Heads of state, including the presidents of Argentina, Uruguay and Bolivia visited Venezuela to mourn Chavez, well-known for his left-wing politics and staunch anti-Americanism.
Venezuelan Vice President Nicolas Maduro will continue to be interim president as he has since Chavez was hospitalized for cancer treatment. Venezuela's constitution requires an election to be called within 30 days. Maduro will run as the candidate of Chavez's socialist party.
The country's defense minister pledge military support for Maduro's candidacy. A constitutional mandate requires the armed forces play a nonpolitical role, however.
Henrique Capriles is the likely opposition candidate for presidency. He lost to Chavez in the last election in October.
Venezuela's constitution specifies that the speaker of the National Assembly, currently Diosdado Cabello, should assume the interim presidency if a president can't be sworn in.
But critics say the officials left in charge by Chavez before he went to Cuba in December for his fourth cancer surgery have not been assiduous about heeding the constitution, and human rights and free speech activists are concerned they will flaunt the rule of law. Many took to Twitter to cite Article 233 of the constitution, which they said establishes Cabello as the rightful interim president.
Many Venezuelans flocked to supermarkets and gas stations to stock up on supplies, preparing for turmoil following Chavez's death on Tuesday from cancer. Chavez was 58.
Just a few hours before announcing Chavez's death, Maduro virulently accused foreign and domestic enemies, clearly including the United States, of trying to undermine Venezuelan democracy. The government said two U.S. military attaches had been expelled for allegedly trying to destabilize the nation, and Maduro insisted that Chavez was purposefully "attacked" with cancer. He said a scientific commission would be set up to investigate.
There has been no word on any plans for an autopsy, and while the government has said Chavez suffered from cancer, it has never specified the exact location or type of cancer.
Many mourners Wednesday took their cue from Maduro, venting anger at Washington and accusing Venezuela's opposition of conspiring with far-right U.S. forces to undermine the revolution.
Venezuela and the United States have a complicated relationship, with Chavez's enemy to the north remaining the top buyer of Venezuelan oil. But Chavez's inner circle has long claimed the United States was behind a failed 2002 attempt to overthrow him, and he has frequently used anti-American rhetoric to stir up support. Venezuela has been without a U.S. ambassador since July 2010 and expelled another U.S. military officer in 2006.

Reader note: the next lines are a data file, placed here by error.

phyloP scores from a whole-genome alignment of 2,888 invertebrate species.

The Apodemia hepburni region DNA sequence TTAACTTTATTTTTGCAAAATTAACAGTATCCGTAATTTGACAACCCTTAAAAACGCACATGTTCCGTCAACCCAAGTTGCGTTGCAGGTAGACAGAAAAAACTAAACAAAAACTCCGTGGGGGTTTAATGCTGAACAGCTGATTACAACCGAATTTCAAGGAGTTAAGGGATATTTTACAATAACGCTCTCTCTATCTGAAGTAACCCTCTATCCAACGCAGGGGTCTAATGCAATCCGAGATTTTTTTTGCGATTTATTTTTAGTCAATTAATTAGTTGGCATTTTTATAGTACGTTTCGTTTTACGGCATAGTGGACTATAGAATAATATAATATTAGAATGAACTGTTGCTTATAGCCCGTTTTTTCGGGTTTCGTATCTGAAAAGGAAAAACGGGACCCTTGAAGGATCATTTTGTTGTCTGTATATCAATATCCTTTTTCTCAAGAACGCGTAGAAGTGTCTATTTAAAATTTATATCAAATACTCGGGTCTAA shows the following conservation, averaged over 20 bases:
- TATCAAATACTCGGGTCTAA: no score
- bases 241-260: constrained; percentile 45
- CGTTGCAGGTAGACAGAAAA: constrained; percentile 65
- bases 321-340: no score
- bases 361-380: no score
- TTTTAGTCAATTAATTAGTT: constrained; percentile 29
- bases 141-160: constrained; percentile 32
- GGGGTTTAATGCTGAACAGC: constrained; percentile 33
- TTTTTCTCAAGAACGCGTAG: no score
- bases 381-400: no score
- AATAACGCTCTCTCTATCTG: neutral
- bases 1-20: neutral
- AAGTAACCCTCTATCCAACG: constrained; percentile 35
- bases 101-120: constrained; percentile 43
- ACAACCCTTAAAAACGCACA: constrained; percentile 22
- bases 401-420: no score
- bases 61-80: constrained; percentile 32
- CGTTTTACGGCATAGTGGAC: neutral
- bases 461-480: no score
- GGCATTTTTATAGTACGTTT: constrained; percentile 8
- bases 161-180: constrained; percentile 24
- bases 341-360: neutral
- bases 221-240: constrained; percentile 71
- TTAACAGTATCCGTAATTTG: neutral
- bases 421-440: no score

U.S. State Department spokesman Patrick Ventrell denied Washington was trying to destabilize Venezuela and said the claim "leads us to conclude that, unfortunately, the current Venezuelan government is not interested in an improved relationship."
Ventrell added that the suggestion that the United States had a hand in Chavez's illness was "absurd." He hinted the U.S. could reciprocate with expulsions of Venezuelan diplomats.
Capriles, the youthful governor of Miranda state who lost to Chavez in October presidential election, was conciliatory in a televised address Tuesday. He is widely expected to run against Maduro.
Several incidents of political violence flared after Chavez's death.
A group of masked, helmeted men on motorcycles, some brandishing revolvers, reportedly attacked about 40 students on Tuesday who had been protesting for more than a week near the Supreme Court building to demand the government give more information about Chavez's health.
The assailants, who didn't wear clothing identifying any political allegiance, burned the students' tents and scattered their food just minutes after Chavez's death was announced.
Outside the military hospital, an angry crowd also roughed up a Colombian TV reporter.
Maduro and other government officials have railed against international media for allegedly reporting rumors about Chavez's health.
Chavez leaves behind a political movement in control of a nation that human rights activist Liliana Ortega, director of the nongovernmental group COFAVIC, describes as a badly deteriorated state where institutions such as the police, courts and prosecutor's offices have been converted into tools of political persecution and where most media are firmly controlled by the government.
The Associated Press contributed to this report.